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Hatha Yoga Tip


Begin by standing firmly on both feet. Balance on your left foot keeping the weight firmly on this foot throughout the balance and lift the right ankle to grasp with the right hand.

Breathing slowly and rhythmically helps establish the balance. Concentrating on a spot in front of you and spreading the toes of the standing foot helps stabilize balance.

Keeping the back straight and the head level, inhale and raise the left arm straight up stretching the fingers up with the hand. The arm is kept alongside the left ear. Keep establishing and maintaining the balance while breathing and focusing on a spot. Keep the straight arm in line with the standing leg which is straight. This vertical alignment will help stabilize the balance and provide a stable base for the back bending to follow.

Now as the right foot is taken up and back, the right thigh is also going back. The chest will push out. The right shoulder can be rotated back to help with the back bending. The left arm remains straight up by the ear.

Deep breathing is natural in this posture with the chest open. Keep breathing rhythmically.

Hold for up to 30 seconds and release the posture slowly, then repeat on other leg (right) and holding the left ankle following the above steps.

Once this posture has been successfully and comfortably accomplished, then the back bend can be increased gradually while holding up the ankle and leg. The foot is pulled up and closer to the shoulder on that side. The thigh also then needs to stretch further back while the standing leg is straight and firm, weight firmly on that foot. The elbow is lifted while still holding on to the foot. The wrist is rotated holding the upper part of the foot now. While maintaining the deep rhythmical breathing, hold posture for up to 30 seconds. Rather than having the body tipping forward, the chest is pushed out and the back considerably more arched with this advanced version. The opposite arm is held up straight as previously. Release and repeat on the opposite side.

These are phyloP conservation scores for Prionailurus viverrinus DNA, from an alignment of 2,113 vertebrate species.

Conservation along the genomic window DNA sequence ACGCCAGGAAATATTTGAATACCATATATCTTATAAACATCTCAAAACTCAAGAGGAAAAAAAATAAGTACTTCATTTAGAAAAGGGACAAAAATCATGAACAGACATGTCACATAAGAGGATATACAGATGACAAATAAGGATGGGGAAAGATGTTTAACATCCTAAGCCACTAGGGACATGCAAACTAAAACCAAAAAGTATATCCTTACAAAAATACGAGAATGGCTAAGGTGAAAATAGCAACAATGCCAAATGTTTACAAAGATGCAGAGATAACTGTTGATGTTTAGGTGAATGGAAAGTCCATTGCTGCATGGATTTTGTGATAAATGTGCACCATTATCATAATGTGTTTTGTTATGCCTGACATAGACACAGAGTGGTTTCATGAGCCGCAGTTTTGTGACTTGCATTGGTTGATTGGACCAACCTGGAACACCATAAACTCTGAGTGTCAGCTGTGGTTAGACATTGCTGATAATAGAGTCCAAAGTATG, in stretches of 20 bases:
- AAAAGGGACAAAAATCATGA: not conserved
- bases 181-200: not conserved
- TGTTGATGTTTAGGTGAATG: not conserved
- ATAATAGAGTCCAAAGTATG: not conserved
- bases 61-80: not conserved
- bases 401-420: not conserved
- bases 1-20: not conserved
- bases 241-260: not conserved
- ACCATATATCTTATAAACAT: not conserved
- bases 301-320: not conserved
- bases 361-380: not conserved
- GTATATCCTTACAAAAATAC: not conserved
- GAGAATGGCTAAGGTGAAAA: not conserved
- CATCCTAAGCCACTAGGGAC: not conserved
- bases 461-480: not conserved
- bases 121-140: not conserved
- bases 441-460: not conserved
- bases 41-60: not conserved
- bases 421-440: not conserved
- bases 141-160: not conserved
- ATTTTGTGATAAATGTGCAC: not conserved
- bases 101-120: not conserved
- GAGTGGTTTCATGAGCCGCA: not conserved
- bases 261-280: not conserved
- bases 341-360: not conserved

In the full pose, bring the left arm over the head and place it on the right foot, you are holding the foot with both hands. Again hold the pose then release and repeat opposite side.


Mental: Standing in a one leg balanced pose keep the mind focused with the concentration required in these postures. Gazing at a spot in front increases this level of concentration.

Physical: The long femoral muscle on the front of the thigh is given a good stretch. Caution- ease into the stretch gently without over stretching this large muscle. The required standing and balance on one leg strengthens all the muscles in that leg. The shoulder and arm muscles are toned, the triceps muscle in the arm stretched with the upward angle of the arms. The rib cage and sternum are stretched out in the front of the body, increasing lung capacity, while the muscles of the back are contracted and toned. nal stretching invigorates the nervous system

Relieves compression of lumbar intervertebral discs
Relaxes the head and shoulders.
Eases the muscles around the hips.
Brings flow of blood to the brain, rejuvenating.

This yoga asana is an edited contribution for the Sivananda Gurugram partly sourced and edited from the Sivananda Publication: “Yoga: Your Home Practice Companion” – Sivananda Yoga Vedanta Centre – 2010.

Have a broad vision. Love all. Serve all. Behold the Self in all. – Swami Sivananda

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PRANAYAMA – The Vedantic Kumbhaka

Being without any distraction and with a calm mind, one should practice Pranayama. Both expiration and inspiration should be stopped. The practitioner should depend solely on Brahman; that is the highest aim of life. The giving out of all external objects, is said to be Rechaka. The taking in of the spiritual knowledge of Sastras, is said to be Puraka, and the keeping to oneself of such knowledge is said to be Kumbhaka. He is an emancipated person who practices his Chitta thus. There is no doubt about it. Through Kumbhaka the mind should always be taken up and through Kumbhaka alone it should be filled up within. It is only through Kumbhaka that Kumbhaka should be firmly mastered. Within it, is ‘Parama Siva’. At first in his Brahmagranthi there is produced soon a hole or passage. Then having pierced Brahmagranthi, he pierces Vishnugranthi, then he pierces Rudragranthi, then the Yogin attains his liberation through the religious ceremonies, performed in various births, through the grace of Gurus and Devatas and through the practice of Yoga.

The divine light and grace will descend only upon the Sattvic or the pure mind, because only a pure mind can receive it. – Sri Swami Sivananda